Now, what about that drainage?  Where should it go?  In many cases, the window well drain line is run to the footing drain.  I do not favor the window wells draining to the footing drain because debris from the window well could eventually plug up parts of the footing drain line, and that drain line is extremely important in many cases for preventing water intrusion into the basement.  I first wrote that they could be tied into the downspout drain lines.  After thinking about that arrangement, I decided that was not a good idea.  If the downspout drain line plugged up, water could backflow into the window wells if their inlets were lower than the downspout drain line inlets.  The best arrangement would be to run a separate drain line for the window well drains.  This line could be tied into the downspout drain line if the tie-in were far enough below the window well drain line inlets to prevent backflow into the window wells.

I emphasized that the opening to the window well drain line should be inches below the opening in the foundation rather than the window sill.  The reason is that in many cases, water leaks into the basement around the window frame, particularly beneath it.  I have seen cases where the window frame has had the dickens caulked out of it on the inside, and just as well seen my share of leaks despite the caulk.  What the homeowner usually does not realize is that on the outside, water has gotten into the gap between the foundation and the window frame.  Over time, this water rusts metal frames and rots wood frames.  Furthermore, gaps in materials form what we call a capillary gap which tends to hold the water in place even after the water in the window well has drained away.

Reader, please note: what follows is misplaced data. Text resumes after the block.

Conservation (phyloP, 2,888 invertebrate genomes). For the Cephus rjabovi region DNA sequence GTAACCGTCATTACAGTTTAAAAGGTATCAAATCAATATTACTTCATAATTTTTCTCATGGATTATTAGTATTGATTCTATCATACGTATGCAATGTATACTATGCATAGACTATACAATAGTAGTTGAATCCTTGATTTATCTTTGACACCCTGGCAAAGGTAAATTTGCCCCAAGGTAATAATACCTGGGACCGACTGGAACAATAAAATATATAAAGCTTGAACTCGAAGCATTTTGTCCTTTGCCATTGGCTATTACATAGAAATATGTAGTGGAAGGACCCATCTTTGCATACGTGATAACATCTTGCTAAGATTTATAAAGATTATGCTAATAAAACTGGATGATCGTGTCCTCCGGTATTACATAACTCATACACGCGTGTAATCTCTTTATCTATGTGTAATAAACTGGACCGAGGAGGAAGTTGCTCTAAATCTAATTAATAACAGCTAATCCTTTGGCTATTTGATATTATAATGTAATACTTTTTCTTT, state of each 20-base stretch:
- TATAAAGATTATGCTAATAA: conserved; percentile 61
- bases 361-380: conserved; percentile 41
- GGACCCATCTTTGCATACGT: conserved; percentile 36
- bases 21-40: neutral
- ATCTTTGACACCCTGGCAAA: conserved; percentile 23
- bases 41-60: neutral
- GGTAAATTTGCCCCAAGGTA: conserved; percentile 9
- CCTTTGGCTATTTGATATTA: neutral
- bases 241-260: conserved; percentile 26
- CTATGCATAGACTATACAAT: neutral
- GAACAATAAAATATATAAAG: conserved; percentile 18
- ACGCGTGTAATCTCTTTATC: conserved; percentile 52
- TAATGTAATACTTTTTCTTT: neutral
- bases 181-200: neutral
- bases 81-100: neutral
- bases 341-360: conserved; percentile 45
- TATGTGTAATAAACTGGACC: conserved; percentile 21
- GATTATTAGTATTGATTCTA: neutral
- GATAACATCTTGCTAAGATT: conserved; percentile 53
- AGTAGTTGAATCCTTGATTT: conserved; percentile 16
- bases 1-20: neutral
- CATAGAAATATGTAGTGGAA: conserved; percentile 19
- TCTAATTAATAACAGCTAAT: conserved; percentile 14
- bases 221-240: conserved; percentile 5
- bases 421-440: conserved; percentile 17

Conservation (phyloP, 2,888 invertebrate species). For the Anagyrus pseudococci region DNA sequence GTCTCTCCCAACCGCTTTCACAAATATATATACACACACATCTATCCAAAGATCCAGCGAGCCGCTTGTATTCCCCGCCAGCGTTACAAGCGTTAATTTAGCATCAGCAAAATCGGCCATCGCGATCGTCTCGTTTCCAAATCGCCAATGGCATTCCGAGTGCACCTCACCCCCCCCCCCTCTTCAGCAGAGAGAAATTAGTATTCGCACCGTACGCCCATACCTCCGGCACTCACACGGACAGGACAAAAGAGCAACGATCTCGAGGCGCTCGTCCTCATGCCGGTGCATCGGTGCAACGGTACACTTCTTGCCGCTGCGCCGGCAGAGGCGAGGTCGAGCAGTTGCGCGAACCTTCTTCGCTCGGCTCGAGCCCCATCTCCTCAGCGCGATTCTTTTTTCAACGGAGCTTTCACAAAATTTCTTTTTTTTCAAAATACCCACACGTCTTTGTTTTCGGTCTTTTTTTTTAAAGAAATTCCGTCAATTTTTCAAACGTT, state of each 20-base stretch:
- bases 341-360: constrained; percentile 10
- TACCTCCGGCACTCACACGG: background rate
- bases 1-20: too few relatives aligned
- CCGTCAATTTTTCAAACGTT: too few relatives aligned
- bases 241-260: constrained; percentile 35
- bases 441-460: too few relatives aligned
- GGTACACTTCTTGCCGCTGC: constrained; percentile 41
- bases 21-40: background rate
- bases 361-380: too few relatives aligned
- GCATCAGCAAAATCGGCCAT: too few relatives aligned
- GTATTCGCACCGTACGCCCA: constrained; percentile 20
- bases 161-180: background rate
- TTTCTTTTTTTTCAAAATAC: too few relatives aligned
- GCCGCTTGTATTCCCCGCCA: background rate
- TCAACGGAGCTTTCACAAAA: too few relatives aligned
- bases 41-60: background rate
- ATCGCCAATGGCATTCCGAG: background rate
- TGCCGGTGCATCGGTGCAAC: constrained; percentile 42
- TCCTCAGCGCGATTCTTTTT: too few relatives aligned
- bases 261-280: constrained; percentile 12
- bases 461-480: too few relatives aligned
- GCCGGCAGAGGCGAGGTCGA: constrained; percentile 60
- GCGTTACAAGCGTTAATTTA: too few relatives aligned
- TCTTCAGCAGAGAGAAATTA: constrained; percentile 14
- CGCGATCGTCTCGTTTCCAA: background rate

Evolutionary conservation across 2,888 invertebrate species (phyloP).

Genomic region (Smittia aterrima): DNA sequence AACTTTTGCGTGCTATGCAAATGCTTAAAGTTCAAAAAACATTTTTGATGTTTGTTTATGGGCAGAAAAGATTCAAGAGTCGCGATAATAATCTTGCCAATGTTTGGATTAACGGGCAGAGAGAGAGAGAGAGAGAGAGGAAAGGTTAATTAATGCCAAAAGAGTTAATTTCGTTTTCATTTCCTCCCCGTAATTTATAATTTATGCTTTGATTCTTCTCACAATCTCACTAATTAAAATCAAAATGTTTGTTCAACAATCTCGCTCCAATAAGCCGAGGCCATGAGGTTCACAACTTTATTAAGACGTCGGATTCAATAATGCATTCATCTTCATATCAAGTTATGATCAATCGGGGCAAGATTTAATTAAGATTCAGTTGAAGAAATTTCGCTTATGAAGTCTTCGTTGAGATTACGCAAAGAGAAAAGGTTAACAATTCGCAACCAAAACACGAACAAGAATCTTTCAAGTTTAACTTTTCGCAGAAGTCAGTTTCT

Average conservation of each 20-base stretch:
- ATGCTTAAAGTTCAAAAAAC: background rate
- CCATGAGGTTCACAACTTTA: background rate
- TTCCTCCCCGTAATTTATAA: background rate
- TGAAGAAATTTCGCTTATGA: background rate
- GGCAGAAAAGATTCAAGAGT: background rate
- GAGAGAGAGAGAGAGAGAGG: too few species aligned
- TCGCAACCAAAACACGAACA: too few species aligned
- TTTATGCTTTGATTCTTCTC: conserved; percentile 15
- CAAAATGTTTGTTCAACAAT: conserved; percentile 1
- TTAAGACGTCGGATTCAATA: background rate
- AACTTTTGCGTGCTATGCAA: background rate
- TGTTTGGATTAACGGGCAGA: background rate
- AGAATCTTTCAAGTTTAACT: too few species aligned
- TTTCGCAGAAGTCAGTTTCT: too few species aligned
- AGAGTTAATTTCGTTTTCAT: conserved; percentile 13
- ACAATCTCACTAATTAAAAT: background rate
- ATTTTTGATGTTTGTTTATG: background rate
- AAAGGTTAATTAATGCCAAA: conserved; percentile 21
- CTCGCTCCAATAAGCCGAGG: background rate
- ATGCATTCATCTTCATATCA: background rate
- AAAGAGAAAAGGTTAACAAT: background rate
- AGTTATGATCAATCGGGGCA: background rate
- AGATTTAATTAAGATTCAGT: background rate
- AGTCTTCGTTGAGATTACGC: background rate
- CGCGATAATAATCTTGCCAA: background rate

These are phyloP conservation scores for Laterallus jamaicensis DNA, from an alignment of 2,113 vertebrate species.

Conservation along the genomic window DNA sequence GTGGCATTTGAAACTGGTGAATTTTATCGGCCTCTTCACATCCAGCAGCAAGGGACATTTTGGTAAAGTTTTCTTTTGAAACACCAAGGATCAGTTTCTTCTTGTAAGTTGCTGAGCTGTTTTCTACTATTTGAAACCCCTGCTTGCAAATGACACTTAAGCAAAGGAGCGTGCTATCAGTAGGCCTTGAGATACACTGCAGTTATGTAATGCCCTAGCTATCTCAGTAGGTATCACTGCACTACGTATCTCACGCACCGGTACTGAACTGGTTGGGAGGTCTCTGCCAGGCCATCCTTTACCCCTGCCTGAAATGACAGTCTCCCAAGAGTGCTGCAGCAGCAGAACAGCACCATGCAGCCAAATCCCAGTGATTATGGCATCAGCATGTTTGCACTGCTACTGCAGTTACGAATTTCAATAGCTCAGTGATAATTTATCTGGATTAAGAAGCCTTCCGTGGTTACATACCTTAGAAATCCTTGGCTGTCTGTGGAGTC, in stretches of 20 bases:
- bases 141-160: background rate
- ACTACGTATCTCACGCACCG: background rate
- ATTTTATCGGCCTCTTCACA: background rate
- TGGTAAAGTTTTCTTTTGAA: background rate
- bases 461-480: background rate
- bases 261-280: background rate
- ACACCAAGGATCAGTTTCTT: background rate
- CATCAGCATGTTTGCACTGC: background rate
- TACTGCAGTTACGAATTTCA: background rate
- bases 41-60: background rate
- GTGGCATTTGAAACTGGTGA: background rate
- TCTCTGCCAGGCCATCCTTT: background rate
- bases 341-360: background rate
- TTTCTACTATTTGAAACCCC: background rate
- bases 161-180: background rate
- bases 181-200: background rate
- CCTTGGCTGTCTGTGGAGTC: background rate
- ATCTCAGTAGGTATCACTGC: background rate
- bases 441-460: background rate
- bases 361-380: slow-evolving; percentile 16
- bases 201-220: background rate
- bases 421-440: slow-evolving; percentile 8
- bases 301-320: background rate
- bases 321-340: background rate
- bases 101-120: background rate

One way to prevent, or at least slow down, water intruding through basement windows is to install glass block windows.  These are basically mortared in place and provide about as much water intrusion prevention as concrete block.  More importantly, glass block windows are more secure than most single-pane basement windows.  If you still want a window vent, they are available for glass block windows.  You can even provide an opening for a dryer vent, just be sure to put it higher in the window to prevent water entering through it should the window well flood.  A word of caution, though, glass block windows CANNOT be installed if the window is an escape route.  Those escape windows are required by building codes.  I am talking about replacing the cheapy, single-pane windows.

Before I leave this subject, let’s talk maintenance.  I have seen my share of wells nearly filled with leaves, grass clippings and trash.  I have also seen small pastures in them; that is, a lot of vegetation.  Creatures also have a bad habit of getting trapped in the wells—usually frogs or turtles, but the latest edition to the cats who run my house was also apparently born, and abandoned, in one of mine.  My point is that window wells need probably as much maintenance as gutters.  They have to be kept clean to prevent debris and vegetation clogging the drainage system.  You should keep them clean if for no other reason to be able to periodically check your windows.  One final note, if I have not convinced you to change to glass block windows, make sure that plantings around the foundation do not block view of the wells.  Should an intruder choose that route into the home, at least make it possible for someone to see him/her.  While your at it, maybe you should check the lock on the basement door.